Core Worlds will get tabbed as Stronghold Games’ entry into the deck-building genre, although it also involves tableau building and other resource management. Core Worlds has a science fiction theme (as you could perhaps tell from the spaceship on the front of the box), with each player taking the role of a barbarian empire slowing picking its way to the center of a falling galactic empire, conquering planets and recruiting forces along the way. The game progresses on a 10-turn clock, with increasing resources available to the players as they try to balance energy versus actions and expanding their ability to play more cards vs. actually having better cards to play. Core Worlds retails for about $45.
What’s In The Box?
Core Worlds comes with five starting decks of 16 cards each (plus five each of starting homeworlds, player boards, actions markers, and energy markers), and another 120 cards that might get added into your deck or tableau at some point. There are also 5 sector cards, a round marker to keep track of the turn, a destiny marker to keep track of who went first that turn, and 15 energy and energy surge tokens. Note that Core Worlds has no dividers to help keep your cards neat, although you need to divide the cards up into specific stacks for every game. You’ll have to bag them, or else just have everything mix together in the box.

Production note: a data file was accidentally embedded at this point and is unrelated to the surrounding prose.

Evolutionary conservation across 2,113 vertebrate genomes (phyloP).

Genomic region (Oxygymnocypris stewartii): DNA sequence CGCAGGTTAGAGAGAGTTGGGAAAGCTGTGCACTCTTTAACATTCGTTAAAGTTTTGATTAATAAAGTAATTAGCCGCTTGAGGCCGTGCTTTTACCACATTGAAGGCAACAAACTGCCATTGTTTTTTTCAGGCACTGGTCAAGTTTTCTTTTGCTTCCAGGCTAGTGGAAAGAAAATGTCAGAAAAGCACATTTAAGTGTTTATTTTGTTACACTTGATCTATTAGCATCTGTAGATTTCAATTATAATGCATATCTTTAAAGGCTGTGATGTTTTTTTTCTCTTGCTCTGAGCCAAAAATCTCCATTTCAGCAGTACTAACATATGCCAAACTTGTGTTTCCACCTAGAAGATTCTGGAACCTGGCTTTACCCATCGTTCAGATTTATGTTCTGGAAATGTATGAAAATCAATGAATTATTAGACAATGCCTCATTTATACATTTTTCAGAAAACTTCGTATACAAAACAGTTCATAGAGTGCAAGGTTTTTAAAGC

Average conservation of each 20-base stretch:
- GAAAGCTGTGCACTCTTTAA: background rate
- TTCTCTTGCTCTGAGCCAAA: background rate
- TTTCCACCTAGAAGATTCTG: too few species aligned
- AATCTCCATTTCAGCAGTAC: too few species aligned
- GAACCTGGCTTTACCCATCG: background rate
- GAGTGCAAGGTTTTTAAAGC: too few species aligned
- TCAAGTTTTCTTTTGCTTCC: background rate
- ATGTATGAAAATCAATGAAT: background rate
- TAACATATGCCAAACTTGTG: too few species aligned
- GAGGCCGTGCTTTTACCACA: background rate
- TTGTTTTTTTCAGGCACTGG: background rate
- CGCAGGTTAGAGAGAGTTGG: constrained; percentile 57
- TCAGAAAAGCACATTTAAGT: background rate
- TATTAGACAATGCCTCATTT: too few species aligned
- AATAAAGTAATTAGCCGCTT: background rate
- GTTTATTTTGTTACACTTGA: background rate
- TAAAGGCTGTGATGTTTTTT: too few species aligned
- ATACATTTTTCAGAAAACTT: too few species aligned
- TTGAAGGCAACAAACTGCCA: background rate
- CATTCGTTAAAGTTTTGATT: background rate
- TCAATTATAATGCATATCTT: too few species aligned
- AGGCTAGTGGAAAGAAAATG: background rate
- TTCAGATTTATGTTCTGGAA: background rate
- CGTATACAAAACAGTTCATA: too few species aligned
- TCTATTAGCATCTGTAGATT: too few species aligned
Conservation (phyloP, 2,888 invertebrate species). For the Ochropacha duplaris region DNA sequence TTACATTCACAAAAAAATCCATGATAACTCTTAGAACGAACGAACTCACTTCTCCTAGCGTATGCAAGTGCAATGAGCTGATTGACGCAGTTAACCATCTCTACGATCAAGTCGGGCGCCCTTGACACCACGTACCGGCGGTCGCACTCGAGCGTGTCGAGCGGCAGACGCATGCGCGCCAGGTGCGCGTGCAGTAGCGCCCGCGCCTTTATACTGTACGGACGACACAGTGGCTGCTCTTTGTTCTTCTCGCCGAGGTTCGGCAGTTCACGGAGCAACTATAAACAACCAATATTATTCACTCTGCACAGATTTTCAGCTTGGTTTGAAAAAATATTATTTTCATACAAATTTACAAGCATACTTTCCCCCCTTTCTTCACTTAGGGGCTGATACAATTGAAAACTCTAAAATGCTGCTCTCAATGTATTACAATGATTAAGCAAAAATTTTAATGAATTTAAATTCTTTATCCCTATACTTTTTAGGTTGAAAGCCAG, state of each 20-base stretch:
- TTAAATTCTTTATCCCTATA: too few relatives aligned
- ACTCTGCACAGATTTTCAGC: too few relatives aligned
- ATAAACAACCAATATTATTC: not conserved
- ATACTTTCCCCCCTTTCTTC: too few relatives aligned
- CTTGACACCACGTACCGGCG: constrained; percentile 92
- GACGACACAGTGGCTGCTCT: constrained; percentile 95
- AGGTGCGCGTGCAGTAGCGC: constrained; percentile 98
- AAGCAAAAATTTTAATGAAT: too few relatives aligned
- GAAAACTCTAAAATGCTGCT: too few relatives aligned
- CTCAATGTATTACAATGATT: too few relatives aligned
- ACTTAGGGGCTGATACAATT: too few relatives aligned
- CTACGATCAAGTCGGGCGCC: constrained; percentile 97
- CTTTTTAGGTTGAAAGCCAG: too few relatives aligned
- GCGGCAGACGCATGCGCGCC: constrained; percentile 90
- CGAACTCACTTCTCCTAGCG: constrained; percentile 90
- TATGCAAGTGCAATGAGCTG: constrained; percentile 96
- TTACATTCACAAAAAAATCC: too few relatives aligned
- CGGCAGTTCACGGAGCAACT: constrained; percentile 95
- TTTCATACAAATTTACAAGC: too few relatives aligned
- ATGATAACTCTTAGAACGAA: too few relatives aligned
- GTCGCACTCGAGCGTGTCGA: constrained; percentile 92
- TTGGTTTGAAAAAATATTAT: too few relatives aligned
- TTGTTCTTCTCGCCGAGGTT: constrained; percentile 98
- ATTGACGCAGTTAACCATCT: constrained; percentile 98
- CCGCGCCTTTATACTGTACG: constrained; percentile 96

Each player in Core Worlds starts with a static deck and one planet in their tableau (called a Warzone). Each player must manage four resources – actions, energy, fleet strength, and ground strength. You have to use an action and some amount of energy to do pretty much anything – play a card, draft a card, or invade a planet. Fleet strength and ground strength is used to conquer planets and add them to your tableau. Drafted cards go in your deck to make it better; conquered worlds generate more energy so that you can actually play those better cards. Whoever has the most Empire Points, which are primarily generated by worlds, wins.
Every card in Core Worlds has a sector number (or goes in your starting deck). The game spends two turns in each of the five sectors (ending after 10 turns), and cards tend to get more expensive and more powerful as the sector number increases.
Cards in your deck come in three flavors – units and tactics. Units are the bread and butter of the deck, generating fleet and ground strength to invade planets. Each unit as a draft cost (unless it starts in your deck), a deploy cost, a fleet strength (which may be zero), a ground strength (which may be zero), and probably some rules text (such as a cost reduction under certain circumstances, or the ability to spend energy to increase strength). Units are deployed face up into your Warzone, and can later be used to invade planets. Units tend to be focused on either ground strength (infantry, vehicles, robots) or fleet strength (starfighters, star cruisers, capital ships), although some are both. There are also a handful of specialized units called Heroes.